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Code Talker: A Novel About the Navajo Marines of World War Two
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Code Talker: A Novel About the Navajo Marines of World War Two

3.86 of 5 stars 3.86  ·  rating details  ·  3,587 ratings  ·  644 reviews
Throughout World War II, in the conflict fought against Japan, Navajo code talkers were a crucial part of the U.S. effort, sending messages back and forth in an unbreakable code that used their native language. They braved some of the heaviest fighting of the war, and with their code, they saved countless American lives. Yet their story remained classified for more than tw ...more
Paperback, 240 pages
Published July 6th 2006 by Speak (first published January 1st 2005)
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Jan Rice
I read this book back in 2008, before I was online or doing reviews, but I had started keeping lists.

What I remember is the humiliation of the Indians as children before the opportunity to become the code talkers of WWII and serve in the Marines vindicated them. The language for which their mouths had been washed out with soap in boarding schools became a way of saving lives and a source of pride. Also, I remembered the healing ritual the protagonist went through once he finally arrived back ho
Sometimes fiction is better for revealing truth. This novel enables Bruchac to tell much of the story of the pacific theater during WWII through the eyes of one character, now retelling the events to his grandchildren. I'm rather grateful for the framing device, it helps mute the horror somewhat. It's heartbreaking, the discrimination and abuse before the war, the horrors of the war which had to be kept secret until 1969, and the discrimination after the war. But the author manages to distill so ...more
Abby Johnson
All his life Ned Begay has been told that being Navajo is bad. At the mission school, all the Navajos are told to forget their language, to forget everything about being Navajo. Speaking English and emulating the white man is the only way to get ahead, or so they are told. However, when World War II breaks out, Ned learns that the Marines are actively recruiting Navajos. For the first time, Americans are in need of Navajos and their language. An unbreakable code is being developed using the Nava ...more
Read this about four years ago in seventh grade. I was starting to get into military history back then, and this book was actually really good for a YA novel about war.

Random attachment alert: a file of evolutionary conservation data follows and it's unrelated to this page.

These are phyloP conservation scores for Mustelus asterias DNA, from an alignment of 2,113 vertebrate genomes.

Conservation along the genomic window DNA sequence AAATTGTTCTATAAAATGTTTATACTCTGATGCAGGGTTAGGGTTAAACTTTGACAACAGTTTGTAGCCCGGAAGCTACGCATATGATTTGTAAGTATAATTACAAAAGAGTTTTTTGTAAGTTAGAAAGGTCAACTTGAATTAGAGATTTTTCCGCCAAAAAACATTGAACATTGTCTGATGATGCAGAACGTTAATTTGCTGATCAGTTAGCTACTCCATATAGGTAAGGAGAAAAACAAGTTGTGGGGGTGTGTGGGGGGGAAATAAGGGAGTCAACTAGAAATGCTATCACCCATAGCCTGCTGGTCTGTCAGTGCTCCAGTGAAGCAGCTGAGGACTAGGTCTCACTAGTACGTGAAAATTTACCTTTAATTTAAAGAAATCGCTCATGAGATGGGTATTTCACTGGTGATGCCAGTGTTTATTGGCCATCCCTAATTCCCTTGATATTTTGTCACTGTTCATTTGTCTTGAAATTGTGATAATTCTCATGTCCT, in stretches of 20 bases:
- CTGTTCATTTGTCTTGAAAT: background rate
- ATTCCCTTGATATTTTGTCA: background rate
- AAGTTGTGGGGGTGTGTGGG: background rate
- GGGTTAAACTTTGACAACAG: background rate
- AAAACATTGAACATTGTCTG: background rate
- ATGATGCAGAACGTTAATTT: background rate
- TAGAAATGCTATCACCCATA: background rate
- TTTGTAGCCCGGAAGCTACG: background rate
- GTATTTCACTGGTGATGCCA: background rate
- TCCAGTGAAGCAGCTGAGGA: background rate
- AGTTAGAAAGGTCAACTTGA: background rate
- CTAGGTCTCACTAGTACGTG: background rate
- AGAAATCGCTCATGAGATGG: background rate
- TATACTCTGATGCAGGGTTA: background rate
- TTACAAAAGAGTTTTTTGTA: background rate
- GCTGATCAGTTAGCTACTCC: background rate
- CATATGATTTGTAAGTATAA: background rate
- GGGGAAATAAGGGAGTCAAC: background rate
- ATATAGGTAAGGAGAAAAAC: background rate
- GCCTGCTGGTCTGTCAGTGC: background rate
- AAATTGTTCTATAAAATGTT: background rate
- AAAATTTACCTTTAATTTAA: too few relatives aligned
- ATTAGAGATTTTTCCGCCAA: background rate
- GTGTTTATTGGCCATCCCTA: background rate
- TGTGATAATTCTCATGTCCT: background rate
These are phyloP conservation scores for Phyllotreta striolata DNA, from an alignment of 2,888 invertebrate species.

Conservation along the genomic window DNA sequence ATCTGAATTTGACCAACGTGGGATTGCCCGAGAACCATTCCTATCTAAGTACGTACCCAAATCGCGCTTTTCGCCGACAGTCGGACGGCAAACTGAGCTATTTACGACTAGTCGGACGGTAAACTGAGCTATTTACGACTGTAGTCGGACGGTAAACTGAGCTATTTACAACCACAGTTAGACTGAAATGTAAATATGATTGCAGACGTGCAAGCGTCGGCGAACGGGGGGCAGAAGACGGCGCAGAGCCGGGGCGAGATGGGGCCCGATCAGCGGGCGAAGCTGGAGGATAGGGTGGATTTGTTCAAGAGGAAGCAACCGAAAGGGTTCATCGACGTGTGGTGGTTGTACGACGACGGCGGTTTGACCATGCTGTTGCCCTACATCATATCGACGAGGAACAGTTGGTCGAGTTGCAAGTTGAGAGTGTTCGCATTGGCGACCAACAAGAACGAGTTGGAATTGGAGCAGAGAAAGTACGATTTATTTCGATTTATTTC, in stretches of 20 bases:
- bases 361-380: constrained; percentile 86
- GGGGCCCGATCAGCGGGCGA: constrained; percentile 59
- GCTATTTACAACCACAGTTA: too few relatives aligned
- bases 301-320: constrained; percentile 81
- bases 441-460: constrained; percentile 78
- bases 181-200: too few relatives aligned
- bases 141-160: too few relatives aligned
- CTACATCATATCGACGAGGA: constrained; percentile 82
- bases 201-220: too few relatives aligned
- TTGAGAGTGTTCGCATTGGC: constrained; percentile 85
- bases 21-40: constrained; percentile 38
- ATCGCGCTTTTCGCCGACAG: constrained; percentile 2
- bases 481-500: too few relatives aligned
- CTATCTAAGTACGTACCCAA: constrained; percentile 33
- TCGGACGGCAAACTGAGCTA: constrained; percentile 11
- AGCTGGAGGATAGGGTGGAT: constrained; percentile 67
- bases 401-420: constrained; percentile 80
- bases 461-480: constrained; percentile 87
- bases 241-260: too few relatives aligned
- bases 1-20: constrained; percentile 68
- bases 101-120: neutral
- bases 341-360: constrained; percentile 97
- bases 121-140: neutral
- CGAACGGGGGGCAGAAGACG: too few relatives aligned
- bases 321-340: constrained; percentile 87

Bruchac has created a terrific historic novel that has enough action for young male adults and enough history and research to appeal to an adult audience. Bruchac does a wonderful job of giving a sense of the complexities of growing up on a Navajo reservation in the first half of the book. The irony of a nation trying to wipe out
7/3/11 ** A very interesting novel about a Navajo teen who enlisted in the Marines shortly after the Pearl Harbor attack; he joined a secret unit charged with creating and using a code based on the Navajo language to send messages throughout the Pacific theater. The story touches on issues with the Indian Schools, language extinction, stereotypes & cultural awareness, the irony of a government trying to stamp out a language and then needing it for military security, etc. However, even with t ...more
3 stars for being informative, especially about an aspect of WWII with which I was unfamiliar. However, as a novel, I would probably only give it 2 stars. The way it was written made it seem like non-fiction, and not very riveting non-fiction at that. I have nothing against non-fiction, but a writer of fiction has the opportunity to enhance the dry facts and really connect the reader to what was going on, the feelings, the action, the impact. Bruchac was not as successful at that as he was at ju ...more
Graham R
This book was very interesting. It really gave me a good idea how much the Navajos helped the americans win world war 2. Also it gave me a really good idea of what the veterans were talking about who were in world war 2.
I highly recommend! This is really a sensitive, balanced, well researched account of the Navajos who developed a code which the Japanese were unable to crack. The story becomes alive and real through the fictional protanongist. It is ironic that historical fiction can be more real than just dry history. Although it is dealing with a horrendous war, it is not overly morbid nor gruesome, nor does it glorify war or heroism. The author is sentive to the spiritual as well as physical cost of war and ...more
Code Talker is a historical novel for a YA audience, told from the perspective of fictional character Ned Begay as (finally released from U.S. security regulations by the invention of computers that have replaced the Navajo code) he tells his grandchildren about his experience as a code talker in WWII.

It's very plainly written, but that's not a bad thing because the story of the code talkers is so interesting it doesn't need any help. There are some very effective parts which make a connection b
Ms. Okes
Code Talker is a wonderful book, describing the secret role Navajo Marines played in World War 2 by using their native language to send coded messages to allied forces. Although the narrator is fictional, his experiences are representative of actual Navajos as they were taught and then recruited to the Marines for their important task.